The Tax Treatment of Health Care
Chairman Brady, Ranking Member Levin, and members of the Ways and Means Committee: thanks for inviting me to speak with you today about the tax treatment of health care.
My name is Avik Roy, and I’m a Senior Fellow at the Manhattan Institute for Policy Research, in which capacity I conduct research on health care and entitlement reform.
In my remarks today, I’ll focus on three areas. First, I’ll discuss how the present tax treatment of health care is the central flaw in our health care system. Second, I’ll address arguments made by opponents of health tax reform. Third, I’ll discuss the principles of sound health tax reform.
Health tax policy: The central flaw in our health care system
It goes without saying that Republicans and Democrats, often don’t see eye to eye on health reform. But we all agree that it is extremely important to improve the affordability of American health care.
The high and rising price of U.S. health care is the principal reason that tens of millions of Americans are uninsured. And it’s the biggest driver of growth in government spending, and thereby of our debt and deficit.
According to survey data compiled by the Congressional Budget Office, among adults who have been uninsured for longer than 12 months, 98 percent cited the high cost of health insurance. 83 percent cited a lack of access to employer-sponsored insurance. Only 6 percent cited poor health status—such as a pre-existing condition—as a barrier to health coverage.
The high cost of health care also has a profound impact on those who manage to maintain coverage. The fact that the median worker’s paycheck has barely increased in three decades is a widely discussed problem. But overall compensation to the American worker has grown. The problem is that most of the growth in compensation has been eaten up by the rising cost of health insurance. In 1996, the cost of health insurance to an individual was 11 percent of per-capita income. In 2010, it was 19 percent. In short, health care inflation is the biggest driver of wage stagnation.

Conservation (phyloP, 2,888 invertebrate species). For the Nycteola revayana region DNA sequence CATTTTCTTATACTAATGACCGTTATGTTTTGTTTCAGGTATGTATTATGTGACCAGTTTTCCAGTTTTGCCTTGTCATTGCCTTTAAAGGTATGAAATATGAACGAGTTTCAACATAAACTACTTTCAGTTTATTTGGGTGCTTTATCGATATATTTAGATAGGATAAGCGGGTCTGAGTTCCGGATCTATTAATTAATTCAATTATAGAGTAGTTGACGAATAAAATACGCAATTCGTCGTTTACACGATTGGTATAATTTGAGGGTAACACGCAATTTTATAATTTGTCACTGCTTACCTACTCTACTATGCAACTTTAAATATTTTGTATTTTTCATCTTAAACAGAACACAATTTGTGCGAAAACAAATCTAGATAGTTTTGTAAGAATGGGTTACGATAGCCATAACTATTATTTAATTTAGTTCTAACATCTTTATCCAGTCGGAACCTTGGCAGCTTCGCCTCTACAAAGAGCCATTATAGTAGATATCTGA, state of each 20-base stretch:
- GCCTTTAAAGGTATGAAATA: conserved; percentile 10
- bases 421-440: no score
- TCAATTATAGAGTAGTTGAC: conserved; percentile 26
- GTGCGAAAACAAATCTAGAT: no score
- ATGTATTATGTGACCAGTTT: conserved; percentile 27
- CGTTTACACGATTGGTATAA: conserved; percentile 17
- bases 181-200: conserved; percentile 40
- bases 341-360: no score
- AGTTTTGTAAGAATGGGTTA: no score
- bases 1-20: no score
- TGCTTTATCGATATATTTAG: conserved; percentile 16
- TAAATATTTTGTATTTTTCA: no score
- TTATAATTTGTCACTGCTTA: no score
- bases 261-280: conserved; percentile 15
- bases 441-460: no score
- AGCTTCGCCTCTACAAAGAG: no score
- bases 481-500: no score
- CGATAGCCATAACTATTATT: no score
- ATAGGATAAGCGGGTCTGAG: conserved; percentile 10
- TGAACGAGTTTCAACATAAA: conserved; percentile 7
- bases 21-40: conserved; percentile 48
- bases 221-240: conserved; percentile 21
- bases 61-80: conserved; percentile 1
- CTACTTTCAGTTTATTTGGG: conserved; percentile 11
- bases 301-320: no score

And the CBO’s long-term budget outlook indicates that nearly the entirety of the growth in federal spending over the next several decades is driven by two factors: growth in health care spending, and interest on the federal debt. Growth in health spending, in turn, is driven by two factors: the aging of our population, and the rising cost of delivering health care.
Some of these problems are driven by the fact that beginning in World War II, the federal government encouraged employers to replace take-home pay with health care spending, because employer-sponsored health coverage was excluded from the tax code.
Hospitals, doctors, drug companies, and other participants in the health care industry have a powerful incentive to charge high prices in the U.S., because the employer tax exclusion prevents patients from controlling their own health care dollars—and thereby holding health care companies accountable for the prices they charge.
Responding to opponents of health tax reform
Today, the value of the employer tax exclusion—in terms of federal, state, and local income taxes, and federal payroll taxes—exceeds 500 billion dollars a year. That is a greater sum than what federal, state, and local governments spend on Medicaid each year. 154 million Americans gain health coverage through their employers. So it is extremely important to handle reform of the employer tax exclusion with great care.
But that is different from opposing reform altogether. For the reasons I’ve described, mitigating the tax code’s impact on health care inflation must remain a central objective of health reform.
Republican-aligned opponents of health tax reform argue that the employer-based health insurance system is a bulwark against single-payer health care, or another type of government-run system. But that is manifestly untrue. The rising cost of coverage since World War II—primarily driven by the employer tax exclusion—has been the principal argument for every major expansion of government-run health care since then.